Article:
Six years after the North African country's revolution that sparked the Arab Spring, "Le Dictateur" vies for the foodie business in the upmarket Cite Ennasr suburb of Tunis.
"We had to make ourselves known, to come up with a name and concept that attracted attention because good cuisine alone is often not enough," said owner Seif Ben Hammouda.
"Dictatorship was a taboo subject for decades, and it's still very relevant here as efforts continue to bring about freedom and democracy," said the savvy entrepreneur in his 30s.
Against a bricked background, portraits that include Charlie Chaplin aping Adolf Hitler are mounted behind cages on the walls, creating a prison-like atmosphere.
Joseph Stalin and Melania Trump, wife of the US president, compete for space in murals on other walls, as a picture of Russian President Vladimir Putin also looks down on diners.
The oppressive theme extends to the menu, with signature dishes such as "Grilled Freedom", "Anarchy", "Opposition" and "Putsch" on offer.
"I wanted to take full advantage of the freedom of expression that's been the main achievement of the revolution," said the restaurateur, who returned in 2008 from France where he studied marketing and management.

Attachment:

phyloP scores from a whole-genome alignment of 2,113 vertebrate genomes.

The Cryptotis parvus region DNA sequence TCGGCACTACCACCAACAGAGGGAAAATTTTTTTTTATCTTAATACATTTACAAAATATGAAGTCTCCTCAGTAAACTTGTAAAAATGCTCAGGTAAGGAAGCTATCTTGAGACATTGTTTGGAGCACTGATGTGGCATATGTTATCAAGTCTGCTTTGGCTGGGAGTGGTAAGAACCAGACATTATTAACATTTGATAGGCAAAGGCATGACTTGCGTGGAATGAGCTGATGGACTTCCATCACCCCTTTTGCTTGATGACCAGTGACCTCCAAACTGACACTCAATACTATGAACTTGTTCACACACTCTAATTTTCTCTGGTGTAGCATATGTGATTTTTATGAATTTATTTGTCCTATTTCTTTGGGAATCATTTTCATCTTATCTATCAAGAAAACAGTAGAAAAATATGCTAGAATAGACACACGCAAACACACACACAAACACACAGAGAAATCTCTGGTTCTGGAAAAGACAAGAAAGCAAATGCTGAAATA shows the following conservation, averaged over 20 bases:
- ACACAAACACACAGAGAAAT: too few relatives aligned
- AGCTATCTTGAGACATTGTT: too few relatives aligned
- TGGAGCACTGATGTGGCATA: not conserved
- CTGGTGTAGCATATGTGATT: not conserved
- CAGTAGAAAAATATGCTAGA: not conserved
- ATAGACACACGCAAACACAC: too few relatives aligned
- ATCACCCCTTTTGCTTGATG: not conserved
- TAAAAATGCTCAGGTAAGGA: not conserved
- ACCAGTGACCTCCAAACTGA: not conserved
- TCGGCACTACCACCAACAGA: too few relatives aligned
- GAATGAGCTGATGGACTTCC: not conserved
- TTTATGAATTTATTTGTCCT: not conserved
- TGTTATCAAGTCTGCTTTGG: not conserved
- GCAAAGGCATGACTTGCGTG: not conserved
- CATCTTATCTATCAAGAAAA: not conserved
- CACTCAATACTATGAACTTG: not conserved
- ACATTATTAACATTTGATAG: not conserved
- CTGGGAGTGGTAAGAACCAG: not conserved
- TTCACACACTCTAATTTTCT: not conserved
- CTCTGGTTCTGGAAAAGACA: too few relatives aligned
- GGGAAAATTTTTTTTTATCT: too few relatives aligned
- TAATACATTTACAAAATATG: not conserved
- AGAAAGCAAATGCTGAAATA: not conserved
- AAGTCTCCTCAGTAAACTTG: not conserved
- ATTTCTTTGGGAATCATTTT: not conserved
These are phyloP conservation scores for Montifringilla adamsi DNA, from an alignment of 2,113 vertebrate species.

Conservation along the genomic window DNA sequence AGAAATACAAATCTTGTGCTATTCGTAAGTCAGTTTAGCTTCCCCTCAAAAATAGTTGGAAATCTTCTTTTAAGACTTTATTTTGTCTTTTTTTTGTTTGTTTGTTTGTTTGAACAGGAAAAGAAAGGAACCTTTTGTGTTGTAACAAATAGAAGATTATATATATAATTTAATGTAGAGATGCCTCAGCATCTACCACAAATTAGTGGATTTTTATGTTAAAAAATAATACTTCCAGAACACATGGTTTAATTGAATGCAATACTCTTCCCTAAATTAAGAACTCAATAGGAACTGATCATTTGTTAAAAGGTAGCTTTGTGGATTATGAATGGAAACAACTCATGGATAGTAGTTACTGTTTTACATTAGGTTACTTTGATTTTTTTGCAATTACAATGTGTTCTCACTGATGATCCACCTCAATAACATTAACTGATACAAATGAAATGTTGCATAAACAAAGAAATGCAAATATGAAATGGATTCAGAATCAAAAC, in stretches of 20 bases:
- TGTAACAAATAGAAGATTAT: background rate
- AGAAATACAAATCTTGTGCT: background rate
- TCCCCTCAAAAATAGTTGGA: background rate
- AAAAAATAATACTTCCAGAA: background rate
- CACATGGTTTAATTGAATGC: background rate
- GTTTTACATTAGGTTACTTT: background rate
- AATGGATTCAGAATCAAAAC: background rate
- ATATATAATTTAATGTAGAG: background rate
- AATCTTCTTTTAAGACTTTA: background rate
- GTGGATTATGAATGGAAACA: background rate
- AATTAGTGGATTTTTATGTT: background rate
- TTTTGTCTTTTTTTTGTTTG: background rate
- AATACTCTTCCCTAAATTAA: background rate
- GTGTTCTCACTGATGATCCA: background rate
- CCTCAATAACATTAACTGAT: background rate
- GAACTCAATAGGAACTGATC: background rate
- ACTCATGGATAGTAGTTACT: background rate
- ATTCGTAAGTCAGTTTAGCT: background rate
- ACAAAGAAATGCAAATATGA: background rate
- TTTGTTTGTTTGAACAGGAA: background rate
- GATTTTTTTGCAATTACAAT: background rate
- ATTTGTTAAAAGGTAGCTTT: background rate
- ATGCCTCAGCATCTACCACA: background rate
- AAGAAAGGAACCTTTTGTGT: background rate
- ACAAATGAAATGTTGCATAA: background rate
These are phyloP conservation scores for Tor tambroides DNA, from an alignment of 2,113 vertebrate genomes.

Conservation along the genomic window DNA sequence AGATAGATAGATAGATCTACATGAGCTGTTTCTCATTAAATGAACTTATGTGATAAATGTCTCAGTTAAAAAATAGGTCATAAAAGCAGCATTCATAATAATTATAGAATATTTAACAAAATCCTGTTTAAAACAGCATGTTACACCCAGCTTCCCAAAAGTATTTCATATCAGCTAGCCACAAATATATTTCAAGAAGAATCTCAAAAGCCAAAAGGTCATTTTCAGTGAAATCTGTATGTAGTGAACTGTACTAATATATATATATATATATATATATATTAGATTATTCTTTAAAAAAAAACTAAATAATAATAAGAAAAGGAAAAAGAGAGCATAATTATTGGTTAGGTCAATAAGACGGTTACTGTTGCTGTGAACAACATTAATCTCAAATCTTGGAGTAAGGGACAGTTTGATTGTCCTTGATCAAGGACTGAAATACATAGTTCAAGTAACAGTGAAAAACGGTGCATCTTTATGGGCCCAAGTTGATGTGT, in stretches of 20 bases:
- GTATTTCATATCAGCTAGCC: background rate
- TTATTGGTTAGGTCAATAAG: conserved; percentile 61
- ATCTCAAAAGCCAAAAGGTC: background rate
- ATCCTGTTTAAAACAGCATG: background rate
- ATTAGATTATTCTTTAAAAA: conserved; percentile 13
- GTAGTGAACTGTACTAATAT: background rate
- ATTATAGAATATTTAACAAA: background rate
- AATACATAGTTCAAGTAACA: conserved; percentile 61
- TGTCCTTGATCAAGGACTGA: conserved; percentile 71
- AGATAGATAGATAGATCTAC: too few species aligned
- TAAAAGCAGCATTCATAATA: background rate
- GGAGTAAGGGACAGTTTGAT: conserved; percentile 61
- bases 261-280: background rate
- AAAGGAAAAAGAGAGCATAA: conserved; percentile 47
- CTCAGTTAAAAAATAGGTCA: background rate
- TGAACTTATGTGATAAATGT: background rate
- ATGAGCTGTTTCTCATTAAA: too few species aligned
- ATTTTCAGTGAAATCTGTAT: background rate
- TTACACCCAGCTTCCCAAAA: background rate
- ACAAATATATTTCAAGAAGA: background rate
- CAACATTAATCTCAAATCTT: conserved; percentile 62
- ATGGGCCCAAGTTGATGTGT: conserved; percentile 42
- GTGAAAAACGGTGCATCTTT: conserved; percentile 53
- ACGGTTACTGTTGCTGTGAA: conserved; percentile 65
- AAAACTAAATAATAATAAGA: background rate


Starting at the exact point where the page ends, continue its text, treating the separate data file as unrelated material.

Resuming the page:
But he still waited for several years after the 2011 fall of Tunisian dictator Zine El Abidine Ben Ali before beginning his bold culinary venture.
- Scrutinised by officials -
Only last March did the restaurant open its doors under the daring name and logo of a figure resembling North Korean leader Kim Jong-Un but also sporting a Hitler moustache.
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The Tunisian authorities were "very much disturbed", Ben Hammouda told AFP, and a wave of municipal and even some state officials descended on "Le Dictateur" to check it out.
The reasons they gave were that his paperwork and the hygienic conditions on the premises had to pass muster.
However, Ben Hammouda was also directly asked to change the establishment's name and logo -- "to avoid problems", as he was advised by one minister.
The project was all considered "a bit shocking", Ben Hammouda said.
But the fuss that was whipped up in the media only served to advertise "Le Dictateur" and bring in a stream of curious punters.
"The first time I came was to see what it looked like, this 'culinary dictatorship' that was so upsetting the authorities," said Malek.
He spoke as he was about to tuck into a "Citizen" salad and "Salazar" pasta named after Portugal's late dictator, Antonio de Oliveira Salazar.
"Le Dictateur" was eventually given permission to keep its bold restaurant sign, after a compromise was struck in which the Kim-lookalike logo was stripped of its toothbrush moustache.
"I'm enormously thankful to the authorities for all the free publicity," said Ben Hammouda, who stressed that the quality of the food remained his priority.
Hungry first-time visitor Chawki was eager to find out if the fare on offer lived up to the hype.
"Thinking about these dictators can put you off your meal. But let's hope the food is good," he said.